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Chris Wickham: A review of Alex Callinicos, Making History: Agency, Structure, and Change in Social Theory.


This is an important book [Leiden: Brill, 2004], though not an easy one. It is the second edition of a work first published in 1987, and this new edition has a chunky 30-page introduction reacting to new work and in some cases revising positions taken in the main text. This means that one has to have a double image in one’s mind—after one has followed the often complex arguments in the main text, one has to check that the author has not changed his mind. Callinicos has as his main aim an exploration of how an understanding of structural analysis and an understanding of agency—why and how people make the choices they make—can be compatible.

 

This is essentially a theoretical issue, and Callinicos is a professional philosopher and political theorist, so the problem gets a highly theoretical answer. In Callinicos’s introduction to the second edition (p. xix) he concedes that parts of the book, notably Chapter 3, may be ‘heavy going’; he’s right here, for sure. You would need a philosophy degree to find them straightforward—I am a historian, so I certainly found I had problems. Even setting out the arguments of the book is going to be a fairly abstract task.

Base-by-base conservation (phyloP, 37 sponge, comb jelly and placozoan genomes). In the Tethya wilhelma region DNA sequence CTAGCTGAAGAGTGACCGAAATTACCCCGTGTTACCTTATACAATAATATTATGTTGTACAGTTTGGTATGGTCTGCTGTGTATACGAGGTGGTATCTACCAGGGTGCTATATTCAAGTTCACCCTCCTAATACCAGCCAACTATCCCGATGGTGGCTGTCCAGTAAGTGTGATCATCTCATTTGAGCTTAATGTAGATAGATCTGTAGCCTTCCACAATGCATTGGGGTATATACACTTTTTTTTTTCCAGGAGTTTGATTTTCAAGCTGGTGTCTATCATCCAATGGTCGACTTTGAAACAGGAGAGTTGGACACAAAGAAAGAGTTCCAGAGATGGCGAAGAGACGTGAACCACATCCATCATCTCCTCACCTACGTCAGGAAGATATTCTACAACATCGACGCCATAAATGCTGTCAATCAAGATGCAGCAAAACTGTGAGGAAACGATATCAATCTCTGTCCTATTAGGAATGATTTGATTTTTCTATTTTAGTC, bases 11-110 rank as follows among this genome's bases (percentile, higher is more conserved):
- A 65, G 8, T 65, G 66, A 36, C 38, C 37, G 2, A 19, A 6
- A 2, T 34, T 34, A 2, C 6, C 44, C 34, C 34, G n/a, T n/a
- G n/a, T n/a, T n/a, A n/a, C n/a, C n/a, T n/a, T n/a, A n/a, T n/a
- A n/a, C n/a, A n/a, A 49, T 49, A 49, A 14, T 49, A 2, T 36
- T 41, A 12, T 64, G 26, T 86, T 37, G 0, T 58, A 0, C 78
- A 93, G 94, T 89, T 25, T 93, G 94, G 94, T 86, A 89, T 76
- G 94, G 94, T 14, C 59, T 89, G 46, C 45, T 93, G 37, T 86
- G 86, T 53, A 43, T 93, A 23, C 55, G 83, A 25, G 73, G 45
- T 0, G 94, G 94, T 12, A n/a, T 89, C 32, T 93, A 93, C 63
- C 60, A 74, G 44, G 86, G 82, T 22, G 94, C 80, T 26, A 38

Callinicos is trying, as Gerry Cohen did in the 1970s (G. A. Cohen, Karl Marx’s Theory of History: A Defence, Oxford, 1978), to arrive at a Marxist analysis through a version of first principles, constructing a Marxist position anew from the philosophy, political theory, economics and sociology of (in most cases) non-Marxists. Because Callinicos is more wide-ranging than Cohen, one has to work more—one succeeds in unpicking one sort of argument and technical vocabulary, and then one turns the page and he has started again with a different set of opponents cum building blocks. Sometimes I felt that I was going though an unusually fast course in contemporary philosophy. It is worth it, all the same. Structure versus agency is an important issue in contemporary social theory. It is also an important issue for anyone who is interested in where Marxism is going intellectually and how it can continue to offer a scientific analysis capable of supporting political change. Seventeen years after the book first came out, it might risk being outdated, but it is not—a tribute to its rigour. I will point out some more recent challenges, but overall the book stands very well. Since it was written in the aftermath of the miners’ strike, it cannot be accused of being overoptimistic about the political moment, as much 1970s Marxist theory was. Callinicos’s pessimism of the intellect, clear enough in this book, is as valid now as then—but he  also  shows  the  optimism  of  the will which is the other side of the coin for the originator of the image, Antonio Gramsci.